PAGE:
By Kathy McGrath

A former Centennial resident has developed a new wearable technology product that could change the way we interact with the world.

Stephen Lake, who attended Sir Oliver Mowat Collegiate, is the CEO of a Kitchener-based corporation called North, which makes custom-made smart glasses.

The high-tech glasses, named Focals, allow people to check the time and date, view calendar reminders, and check the weather, all in their field of vision. They also provide intuitive navigation and work with Alexa, Amazon’s popular voice assistant.

Apart from their technical function, the glasses could eliminate the hazards that ensue when people look down at their devices.

Stephen, 28, along with partners Matthew Bailey and Aaron Grant, spent four years developing the intricate technology required to make the product.

While news of Stephen’s venture has been in the headlines of late, his talents have been evident for a while. In 2007, he was named one of Canada’s Top 20 Under 20, an award recognizing young people who have achieved high levels of innovation, leadership and achievement.

In 2011, he was selected one of The Next 36 entrepreneurial leaders in Canada, which gave him the opportunity to study entrepreneurship under the direction of established Canadian business experts.

In developing North, Stephen and his team were able to attract $140 million in investment funding from companies like Intel Capital and Amazon. They have filed 300 patents and plan to invest $500 million in research and development by 2030.  Last month, the Canadian government pledged $24 million to help North hire 185 employees (in addition to 450 current staff), increase research and development,  and expand its manufacturing capabilities.

Stephen’s technological savvy and visionary thinking have afforded him the opportunity to host people like astronaut Chris Hadfield and former prime minister Stephen Harper at his company headquarters.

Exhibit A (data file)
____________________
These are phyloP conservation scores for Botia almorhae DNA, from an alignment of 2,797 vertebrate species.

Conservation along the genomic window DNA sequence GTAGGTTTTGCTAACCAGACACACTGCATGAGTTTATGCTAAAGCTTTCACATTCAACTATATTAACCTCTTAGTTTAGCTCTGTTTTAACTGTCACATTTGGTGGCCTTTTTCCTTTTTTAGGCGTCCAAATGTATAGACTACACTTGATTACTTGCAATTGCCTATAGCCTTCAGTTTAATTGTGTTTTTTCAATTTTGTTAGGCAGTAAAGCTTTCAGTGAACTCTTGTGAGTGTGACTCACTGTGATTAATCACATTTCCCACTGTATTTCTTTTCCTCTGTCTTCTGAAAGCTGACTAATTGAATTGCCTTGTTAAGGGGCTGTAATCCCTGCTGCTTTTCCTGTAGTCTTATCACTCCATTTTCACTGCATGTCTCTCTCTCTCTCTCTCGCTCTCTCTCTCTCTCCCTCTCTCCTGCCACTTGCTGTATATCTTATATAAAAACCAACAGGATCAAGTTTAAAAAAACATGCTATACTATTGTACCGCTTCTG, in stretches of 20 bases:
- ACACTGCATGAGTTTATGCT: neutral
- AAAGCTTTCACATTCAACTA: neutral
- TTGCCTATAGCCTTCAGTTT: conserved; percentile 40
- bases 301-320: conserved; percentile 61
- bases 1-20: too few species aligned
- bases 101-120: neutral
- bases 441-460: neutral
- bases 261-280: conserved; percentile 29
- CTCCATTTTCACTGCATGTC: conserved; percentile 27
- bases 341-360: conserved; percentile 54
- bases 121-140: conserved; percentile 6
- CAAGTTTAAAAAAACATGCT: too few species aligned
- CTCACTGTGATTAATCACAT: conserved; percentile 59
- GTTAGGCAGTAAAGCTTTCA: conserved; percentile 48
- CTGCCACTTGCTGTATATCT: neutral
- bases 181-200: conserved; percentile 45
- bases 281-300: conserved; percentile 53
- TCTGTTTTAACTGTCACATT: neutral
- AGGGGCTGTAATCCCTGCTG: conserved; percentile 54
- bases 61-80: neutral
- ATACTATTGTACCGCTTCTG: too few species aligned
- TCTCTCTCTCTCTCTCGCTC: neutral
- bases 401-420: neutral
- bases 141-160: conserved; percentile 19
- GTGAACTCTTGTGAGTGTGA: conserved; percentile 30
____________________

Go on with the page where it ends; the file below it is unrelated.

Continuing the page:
Stephen’s parents, Mike and Stephanie Lake, who still live in the neighbourhood, recognize the role Mowat played in shaping their son.

“I give Mowat credit for encouraging both my children to do what they love and for challenging them to do it well,” said Stephanie. “Mowat’s robotics and tech programs were stepping stones to where Stephen is now. The instructor gave him the flexibility to follow his passion.”

Stephanie remembers her son ordering a welding kit and working with it at the school. She said Mowat also encouraged him to show leadership in the community by helping others.

After Mowat, Stephen studied mechatronics on a Loran scholarship at the University of Waterloo. To balance out his heavy academic schedule, he coached the university dragon boat team, an interest that stemmed from Mowat’s strong dragon boat culture.

After university, Stephen made his first venture into wearable technology by launching the Myo armband, a product that allows users to control technology wirelessly with hand or wrist movements. The company is now putting all its efforts into their new optical product.

The stakes are fairly high with this venture since smart glasses have been tried before – and then abandoned – by tech giants like Google. Fortunately, Stephen is not afraid to tackle new challenges that may, one day, change human development. He is hopeful the product’s stylish design catches on with customers.

Focals, which cost $999 U.S. a pair, are available in retail stores in Toronto and Brooklyn, N.Y. Prescription lenses will be available soon.